Pentagon's nuclear missile system is run on 1970s floppy disk tech

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In a new report, the U.S. Government Accountability Office reveals that the "Department of Defense uses 8- inch floppy disks in a legacy system that coordinates the operational functions of the nation’s nuclear forces." That floppy format was developed in the late 1960s and was obsolete by the 1980s. I wonder if the DoD saves a few bucks by using a hole punch to make them double sided.

According to the GAO report, "The agency plans to update its data storage solutions, port expansion processors, portable terminals, and desktop terminals by the end of fiscal year 2017."

INFORMATION TECHNOLOGY: Federal Agencies Need to Address Aging Legacy Systems (PDF) Read the rest

We Stand on Guard: in 100 years, America seizes Canada for its water

Brian K Vaughan's varied career in comics has had numerous and diverse hits like Saga, the epically weird and sexy space-opera; Y: The Last Man, an end-of-the-world story; now, with We Stand on Guard, Vaughan dramatically ups his body count in a tale of an American resource war that's a lot closer to home than the invasion of Iraq.

United Nations reminds members including U.S. to not bomb hospitals and kill doctors please

Burnt vehicles in front of a hospital hit by airstrikes in rebel-held Aleppo. Reuters

The United Nations Security Council recently passed a resolution reminding members that intentional attacks on medical facilities are war crimes.

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Syrian hacker accused of attacking U.S. for Assad extradited for federal court in Virginia

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A man the U.S. says is a hacker aligned with the government of Syria's President Bashar al-Assad will appear in a federal court in Alexandria, Virginia, on Tuesday. An unnamed source with U.S. law enforcement told reporters today that the accused hacker, 36 year old Peter Romar, was extradited to the US and flown from Germany to Dulles International Airport on Monday.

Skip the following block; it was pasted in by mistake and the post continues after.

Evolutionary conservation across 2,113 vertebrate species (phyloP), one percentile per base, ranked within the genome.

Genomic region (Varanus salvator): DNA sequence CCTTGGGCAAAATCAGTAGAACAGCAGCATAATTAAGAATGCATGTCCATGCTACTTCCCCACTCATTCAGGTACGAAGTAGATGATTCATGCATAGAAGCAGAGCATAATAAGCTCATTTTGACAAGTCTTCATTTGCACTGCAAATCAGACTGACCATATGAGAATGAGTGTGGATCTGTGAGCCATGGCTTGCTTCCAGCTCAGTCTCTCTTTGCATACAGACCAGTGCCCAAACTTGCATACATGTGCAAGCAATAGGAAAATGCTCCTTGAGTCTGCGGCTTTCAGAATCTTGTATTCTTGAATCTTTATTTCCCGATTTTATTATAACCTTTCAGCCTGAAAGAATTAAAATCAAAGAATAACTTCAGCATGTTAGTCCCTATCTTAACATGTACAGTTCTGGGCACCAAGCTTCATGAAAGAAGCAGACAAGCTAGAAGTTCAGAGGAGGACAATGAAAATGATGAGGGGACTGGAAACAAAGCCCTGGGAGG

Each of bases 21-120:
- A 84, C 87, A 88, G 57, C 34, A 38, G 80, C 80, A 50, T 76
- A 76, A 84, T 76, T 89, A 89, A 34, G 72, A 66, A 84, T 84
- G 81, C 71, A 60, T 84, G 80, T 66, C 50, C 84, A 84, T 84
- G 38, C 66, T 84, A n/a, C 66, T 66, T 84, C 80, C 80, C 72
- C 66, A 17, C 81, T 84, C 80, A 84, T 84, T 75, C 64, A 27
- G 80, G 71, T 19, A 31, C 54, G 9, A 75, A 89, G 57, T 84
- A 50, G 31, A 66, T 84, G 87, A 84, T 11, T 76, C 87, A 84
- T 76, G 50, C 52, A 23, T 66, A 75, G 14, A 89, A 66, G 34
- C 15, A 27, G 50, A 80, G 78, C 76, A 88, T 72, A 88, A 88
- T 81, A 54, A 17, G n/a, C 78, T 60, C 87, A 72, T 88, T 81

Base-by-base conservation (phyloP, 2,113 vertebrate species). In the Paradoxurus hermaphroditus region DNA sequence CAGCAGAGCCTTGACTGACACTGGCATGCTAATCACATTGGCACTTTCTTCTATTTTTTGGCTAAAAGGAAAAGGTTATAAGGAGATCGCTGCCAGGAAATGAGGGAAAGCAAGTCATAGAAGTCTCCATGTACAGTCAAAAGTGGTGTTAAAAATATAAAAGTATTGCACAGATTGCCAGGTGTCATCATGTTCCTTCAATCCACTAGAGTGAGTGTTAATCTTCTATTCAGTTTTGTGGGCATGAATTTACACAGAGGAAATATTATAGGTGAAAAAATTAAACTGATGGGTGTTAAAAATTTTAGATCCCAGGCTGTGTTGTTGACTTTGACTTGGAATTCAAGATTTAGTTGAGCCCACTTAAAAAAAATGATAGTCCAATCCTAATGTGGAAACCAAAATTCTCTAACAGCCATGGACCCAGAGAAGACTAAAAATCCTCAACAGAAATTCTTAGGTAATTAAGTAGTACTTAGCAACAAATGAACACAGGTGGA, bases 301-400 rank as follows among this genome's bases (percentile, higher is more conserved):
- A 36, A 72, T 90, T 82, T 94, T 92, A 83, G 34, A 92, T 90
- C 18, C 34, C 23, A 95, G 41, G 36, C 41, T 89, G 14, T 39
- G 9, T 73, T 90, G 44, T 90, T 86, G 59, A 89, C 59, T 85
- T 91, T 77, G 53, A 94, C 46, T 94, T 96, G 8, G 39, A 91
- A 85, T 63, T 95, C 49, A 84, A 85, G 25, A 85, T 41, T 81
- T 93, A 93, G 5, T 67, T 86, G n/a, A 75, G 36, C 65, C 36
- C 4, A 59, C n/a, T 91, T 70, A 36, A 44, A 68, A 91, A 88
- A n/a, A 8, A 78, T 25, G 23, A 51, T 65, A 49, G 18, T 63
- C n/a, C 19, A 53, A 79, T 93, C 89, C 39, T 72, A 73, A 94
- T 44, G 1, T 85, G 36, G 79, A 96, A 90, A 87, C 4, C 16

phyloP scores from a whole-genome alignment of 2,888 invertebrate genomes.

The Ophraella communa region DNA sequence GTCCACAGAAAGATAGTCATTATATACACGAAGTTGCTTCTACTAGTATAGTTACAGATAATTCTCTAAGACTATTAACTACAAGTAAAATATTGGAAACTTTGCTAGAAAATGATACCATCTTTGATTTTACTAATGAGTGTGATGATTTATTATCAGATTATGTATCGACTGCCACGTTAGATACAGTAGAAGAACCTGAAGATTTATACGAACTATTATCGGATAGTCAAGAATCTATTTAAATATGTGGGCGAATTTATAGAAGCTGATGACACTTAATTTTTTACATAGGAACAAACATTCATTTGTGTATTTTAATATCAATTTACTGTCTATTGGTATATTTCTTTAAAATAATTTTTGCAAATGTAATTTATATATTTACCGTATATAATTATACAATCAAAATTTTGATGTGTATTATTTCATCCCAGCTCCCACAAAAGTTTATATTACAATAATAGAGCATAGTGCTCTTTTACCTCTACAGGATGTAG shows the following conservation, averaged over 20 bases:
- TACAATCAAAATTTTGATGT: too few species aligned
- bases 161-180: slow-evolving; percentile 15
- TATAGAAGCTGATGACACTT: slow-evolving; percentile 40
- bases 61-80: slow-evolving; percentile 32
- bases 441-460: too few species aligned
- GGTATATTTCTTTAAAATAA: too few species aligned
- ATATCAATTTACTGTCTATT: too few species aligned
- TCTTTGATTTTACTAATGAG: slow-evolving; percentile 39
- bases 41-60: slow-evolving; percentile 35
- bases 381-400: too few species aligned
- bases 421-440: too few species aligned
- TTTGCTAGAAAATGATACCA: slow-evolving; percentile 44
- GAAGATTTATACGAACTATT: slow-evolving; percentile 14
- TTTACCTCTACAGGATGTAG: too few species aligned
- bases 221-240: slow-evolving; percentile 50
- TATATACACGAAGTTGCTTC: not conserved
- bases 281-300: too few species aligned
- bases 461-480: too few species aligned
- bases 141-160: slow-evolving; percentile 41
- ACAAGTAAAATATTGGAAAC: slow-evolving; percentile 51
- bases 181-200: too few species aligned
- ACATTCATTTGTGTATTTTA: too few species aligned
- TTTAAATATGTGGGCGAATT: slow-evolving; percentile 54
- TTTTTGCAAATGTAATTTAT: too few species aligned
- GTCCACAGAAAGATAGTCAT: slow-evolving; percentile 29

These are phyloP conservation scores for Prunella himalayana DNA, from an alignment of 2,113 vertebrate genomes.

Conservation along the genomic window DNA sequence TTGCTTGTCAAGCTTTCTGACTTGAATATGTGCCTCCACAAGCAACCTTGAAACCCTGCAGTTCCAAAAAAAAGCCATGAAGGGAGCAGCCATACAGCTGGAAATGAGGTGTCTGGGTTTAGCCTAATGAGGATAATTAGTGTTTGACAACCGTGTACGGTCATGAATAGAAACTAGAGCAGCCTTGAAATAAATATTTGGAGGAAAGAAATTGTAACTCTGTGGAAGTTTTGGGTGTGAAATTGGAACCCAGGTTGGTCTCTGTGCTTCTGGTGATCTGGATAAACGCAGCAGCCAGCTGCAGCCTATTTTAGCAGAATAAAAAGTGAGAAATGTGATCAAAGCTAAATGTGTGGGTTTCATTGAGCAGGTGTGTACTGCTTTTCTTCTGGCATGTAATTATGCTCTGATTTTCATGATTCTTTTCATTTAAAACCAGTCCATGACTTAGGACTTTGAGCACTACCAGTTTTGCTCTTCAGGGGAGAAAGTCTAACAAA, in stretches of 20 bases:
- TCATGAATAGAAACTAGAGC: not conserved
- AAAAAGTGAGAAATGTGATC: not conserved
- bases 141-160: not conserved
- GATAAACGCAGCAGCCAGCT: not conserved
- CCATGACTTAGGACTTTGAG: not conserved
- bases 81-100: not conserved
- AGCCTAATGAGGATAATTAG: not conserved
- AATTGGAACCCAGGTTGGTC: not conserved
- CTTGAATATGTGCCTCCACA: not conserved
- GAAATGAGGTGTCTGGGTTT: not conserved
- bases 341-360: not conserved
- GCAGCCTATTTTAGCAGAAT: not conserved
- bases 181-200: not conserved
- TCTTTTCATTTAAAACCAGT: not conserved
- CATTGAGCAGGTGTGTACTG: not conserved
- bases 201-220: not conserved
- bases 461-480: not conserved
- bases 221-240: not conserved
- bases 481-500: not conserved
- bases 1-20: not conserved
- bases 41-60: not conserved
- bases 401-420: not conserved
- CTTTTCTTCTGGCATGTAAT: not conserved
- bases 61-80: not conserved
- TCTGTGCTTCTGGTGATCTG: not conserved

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Galactic Warfighters: recreating photos of US soldiers in battle using Star Wars action figures

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Matthew Callahan's Galactic Warfighters series poses Star Wars action figures in scenes that recreate war journalism from US operations, captioned with AP-style slugs that conjure up the human cost of the battles hidden by the inscrutable armor of the Empire. Read the rest

The U.S. Navy now has an unmanned drone warship. Could it be hacked at sea?

The U.S. 'Sea Hunter' unmanned ship, a DARPA project.

The U.S. Navy and the Defense Advanced Research Projects Agency (DARPA) are now testing a new unmanned drone warship.

The first Navy drone ship is a 132-foot ACTUV (Antisubmarine warfare Continuous Trail Unmanned Vessel) known as Sea Hunter, which cost around $120 million to build. The military says more can now be produced for $20 million or so each. But some are concerned that with no humans at the controls, these “robot ships” could be hacked, pwned remotely, and used by America's enemies to attack the United States.

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Riot Control Robot Unveiled in China Looks Ominously Like a 'Doctor Who' Dalek, May In Fact Be One

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“China's first intelligent security robot debuts in Chongqing,” reads the headline in the Chinese Communist Party official newspaper People's Daily. The riot control robot has a name, “AnBot,” and it's freaking everyone out even more than your regular garden variety riot control robots because the damn thing looks like a Dalek from Doctor Who. And nothing good comes from a Dalek.

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Powerful photographic portraits of Veterans For Bernie Sanders

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My photographer friend Clayton Cubitt, whom I met here in the Boing Boing comments a decade ago, did an amazing project to support the campaign of U.S. presidential candidate Bernie Sanders.

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Turns out the U.S. military really is dropping “cyber bombs” on ISIS

Daily Beast

There's been an awful lot of talk about “cyber pathogens” and “cyber bombs” lately from the mouths of American officials discussing terrorism, and how we will vanquish it. President Obama mentioned “cyber ops” against Islamic State terrorists in one recent address. Today, we know a little more about what was behind last week's cyber-hawkish hacking headlines.